BY: MIROSLAV TOMOSKI
When the tour guide at the chocolate factory was asked, “What kind of beer pairs well with dark chocolate?” I half-expected him to laugh. To the tour group’s surprise, he answered without skipping a beat and went on with the presentation.
Belgium, despite what the Germans may say, is the land of beer. A land of wheats, blondes, ales, and spiced varieties that aren’t beholden to a purity law. A visitor can tour the entire country on a golden river that flows from one local brewery to another. So if there was ever any doubt of Belgium’s beer supremacy, in September 2016, the fairy-tale city of Bruges has given the world its first beer pipeline in order to preserve its heritage.
De Halve Maan Brewery has been making beer in the city of Bruges since 1564 and is responsible for this bit of innovation which is expected to carry enough beer to fill 12,000 bottles an hour. The pipeline, crafted from food-grade plastic, was dreamt up by brewer Xavier Vanneste in order to avoid having to transport the beer from his brewery in Bruges’ historic centre to a bottling plant outside the city limits.
As one of the most well preserved medieval towns in Europe, Bruges’ city centre is considered a UNESCO world heritage site by the United Nations. However, its picturesque cobblestone streets are better suited to a horse and buggy than beer-lugging transport trucks.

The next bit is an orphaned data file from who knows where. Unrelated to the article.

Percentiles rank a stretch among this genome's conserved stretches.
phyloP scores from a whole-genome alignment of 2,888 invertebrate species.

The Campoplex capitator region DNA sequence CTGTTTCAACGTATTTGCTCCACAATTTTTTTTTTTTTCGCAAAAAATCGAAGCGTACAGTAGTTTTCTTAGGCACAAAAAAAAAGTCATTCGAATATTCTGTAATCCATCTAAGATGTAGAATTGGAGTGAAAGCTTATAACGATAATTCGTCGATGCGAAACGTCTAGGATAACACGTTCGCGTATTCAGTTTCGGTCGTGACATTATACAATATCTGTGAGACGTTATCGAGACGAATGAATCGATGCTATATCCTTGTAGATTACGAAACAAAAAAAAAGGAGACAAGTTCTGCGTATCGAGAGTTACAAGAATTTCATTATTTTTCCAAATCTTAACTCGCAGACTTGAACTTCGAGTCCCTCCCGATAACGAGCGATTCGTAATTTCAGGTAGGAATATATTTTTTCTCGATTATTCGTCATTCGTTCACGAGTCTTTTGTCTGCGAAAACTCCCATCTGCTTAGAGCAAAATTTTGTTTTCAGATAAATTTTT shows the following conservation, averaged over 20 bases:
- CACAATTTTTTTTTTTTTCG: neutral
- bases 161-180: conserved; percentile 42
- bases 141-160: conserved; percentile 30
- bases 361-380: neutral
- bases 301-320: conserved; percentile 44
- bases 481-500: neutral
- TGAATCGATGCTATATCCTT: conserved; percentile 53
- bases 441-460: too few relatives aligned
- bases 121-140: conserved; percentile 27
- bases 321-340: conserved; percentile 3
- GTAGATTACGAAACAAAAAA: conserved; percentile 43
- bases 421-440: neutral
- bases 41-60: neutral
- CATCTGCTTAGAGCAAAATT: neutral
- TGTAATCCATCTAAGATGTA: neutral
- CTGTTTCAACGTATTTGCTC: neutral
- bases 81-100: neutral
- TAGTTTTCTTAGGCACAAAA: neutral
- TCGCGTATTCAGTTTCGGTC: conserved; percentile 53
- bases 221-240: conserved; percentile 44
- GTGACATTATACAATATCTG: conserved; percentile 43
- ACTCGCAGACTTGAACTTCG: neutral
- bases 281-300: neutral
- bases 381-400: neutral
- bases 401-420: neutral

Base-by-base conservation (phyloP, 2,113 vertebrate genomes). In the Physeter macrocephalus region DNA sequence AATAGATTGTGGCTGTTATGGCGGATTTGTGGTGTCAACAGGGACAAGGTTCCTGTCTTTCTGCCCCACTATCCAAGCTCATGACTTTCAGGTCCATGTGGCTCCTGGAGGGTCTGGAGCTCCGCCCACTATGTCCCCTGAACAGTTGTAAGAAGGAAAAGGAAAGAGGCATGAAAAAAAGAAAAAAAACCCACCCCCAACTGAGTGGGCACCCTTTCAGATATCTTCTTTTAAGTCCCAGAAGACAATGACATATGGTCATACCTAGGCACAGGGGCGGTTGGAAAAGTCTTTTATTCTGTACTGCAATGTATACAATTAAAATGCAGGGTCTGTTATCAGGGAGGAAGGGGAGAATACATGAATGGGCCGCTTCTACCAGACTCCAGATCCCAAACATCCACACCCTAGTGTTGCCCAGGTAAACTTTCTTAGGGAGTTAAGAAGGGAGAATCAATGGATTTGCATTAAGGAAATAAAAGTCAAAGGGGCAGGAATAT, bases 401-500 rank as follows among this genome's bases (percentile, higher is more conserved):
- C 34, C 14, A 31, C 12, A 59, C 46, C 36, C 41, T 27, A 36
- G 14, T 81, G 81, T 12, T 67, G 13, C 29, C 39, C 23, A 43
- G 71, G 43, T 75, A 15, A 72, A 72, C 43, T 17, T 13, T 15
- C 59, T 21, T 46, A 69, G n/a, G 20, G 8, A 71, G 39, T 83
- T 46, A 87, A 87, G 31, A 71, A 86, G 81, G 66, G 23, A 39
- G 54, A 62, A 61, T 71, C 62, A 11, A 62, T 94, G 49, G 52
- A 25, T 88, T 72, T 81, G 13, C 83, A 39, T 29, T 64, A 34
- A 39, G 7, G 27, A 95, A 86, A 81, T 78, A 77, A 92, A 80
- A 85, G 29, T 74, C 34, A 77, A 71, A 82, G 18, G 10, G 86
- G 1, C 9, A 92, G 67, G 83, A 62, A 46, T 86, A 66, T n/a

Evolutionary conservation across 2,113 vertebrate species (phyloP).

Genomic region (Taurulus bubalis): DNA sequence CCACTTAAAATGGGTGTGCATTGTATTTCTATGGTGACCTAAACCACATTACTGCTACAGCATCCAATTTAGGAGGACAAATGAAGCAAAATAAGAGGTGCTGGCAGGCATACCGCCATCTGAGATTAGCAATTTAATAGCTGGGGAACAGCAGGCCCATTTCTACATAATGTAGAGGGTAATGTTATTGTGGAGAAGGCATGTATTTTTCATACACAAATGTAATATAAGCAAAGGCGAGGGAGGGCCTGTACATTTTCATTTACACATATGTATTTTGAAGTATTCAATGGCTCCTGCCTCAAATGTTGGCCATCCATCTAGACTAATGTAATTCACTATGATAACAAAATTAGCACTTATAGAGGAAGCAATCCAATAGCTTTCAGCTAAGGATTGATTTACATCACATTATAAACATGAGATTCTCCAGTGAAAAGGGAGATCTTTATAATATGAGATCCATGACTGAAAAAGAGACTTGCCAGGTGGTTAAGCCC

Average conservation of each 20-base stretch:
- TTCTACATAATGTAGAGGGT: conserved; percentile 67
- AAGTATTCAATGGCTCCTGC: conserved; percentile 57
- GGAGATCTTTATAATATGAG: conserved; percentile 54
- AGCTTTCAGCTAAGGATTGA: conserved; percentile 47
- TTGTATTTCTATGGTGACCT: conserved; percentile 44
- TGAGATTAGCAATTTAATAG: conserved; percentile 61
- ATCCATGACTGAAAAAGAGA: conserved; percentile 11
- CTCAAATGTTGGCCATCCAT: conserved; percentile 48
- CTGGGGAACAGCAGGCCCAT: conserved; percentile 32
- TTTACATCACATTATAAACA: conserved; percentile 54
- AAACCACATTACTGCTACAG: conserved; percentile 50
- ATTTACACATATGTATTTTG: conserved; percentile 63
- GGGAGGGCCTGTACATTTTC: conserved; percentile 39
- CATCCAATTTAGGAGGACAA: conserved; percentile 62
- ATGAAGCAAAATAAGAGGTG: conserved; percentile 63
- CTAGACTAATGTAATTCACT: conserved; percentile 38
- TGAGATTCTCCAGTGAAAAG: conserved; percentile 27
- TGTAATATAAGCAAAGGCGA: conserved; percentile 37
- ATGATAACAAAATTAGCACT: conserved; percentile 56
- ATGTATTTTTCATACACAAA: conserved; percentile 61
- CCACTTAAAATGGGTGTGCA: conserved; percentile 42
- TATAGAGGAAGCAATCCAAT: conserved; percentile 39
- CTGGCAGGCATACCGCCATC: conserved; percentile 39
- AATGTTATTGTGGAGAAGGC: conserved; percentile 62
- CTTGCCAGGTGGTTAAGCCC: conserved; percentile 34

For Vanneste, the brewery’s location meant expansion wasn’t an option and left him with the choice of moving the oldest brewery in Bruges outside of the city, or getting creative in order to preserve its culture.
“For me, UNESCO heritage is not only about bricks and material things, but having a living brewery here,” He told the Guardian. “That is a part of the immaterial heritage.”
Gathering inspiration from a group of construction workers installing broadband internet cables, Vanneste decided that his beer might be able to travel underground too. His idea is also expected to relieved the city’s congested streets by eliminating the traffic created by beer-trucks.
According to Wired the brewery hired professional oil and gas pipeline builders to bring the $4.5 million project to life. The result was two miles of pipeline which run under the city’s historic streets and have inspired locals to consider digging for their own private taps.
The project was funded in part by De Halve Maan’s crowdfunding efforts which raised over $300,000 and offered its “gold member” ($8,400) donors 18 personalized glasses, a VIP invitation to the groundbreaking ceremony and a bottle of the brewery’s Brugse Zot Blond every day for the rest of their lives.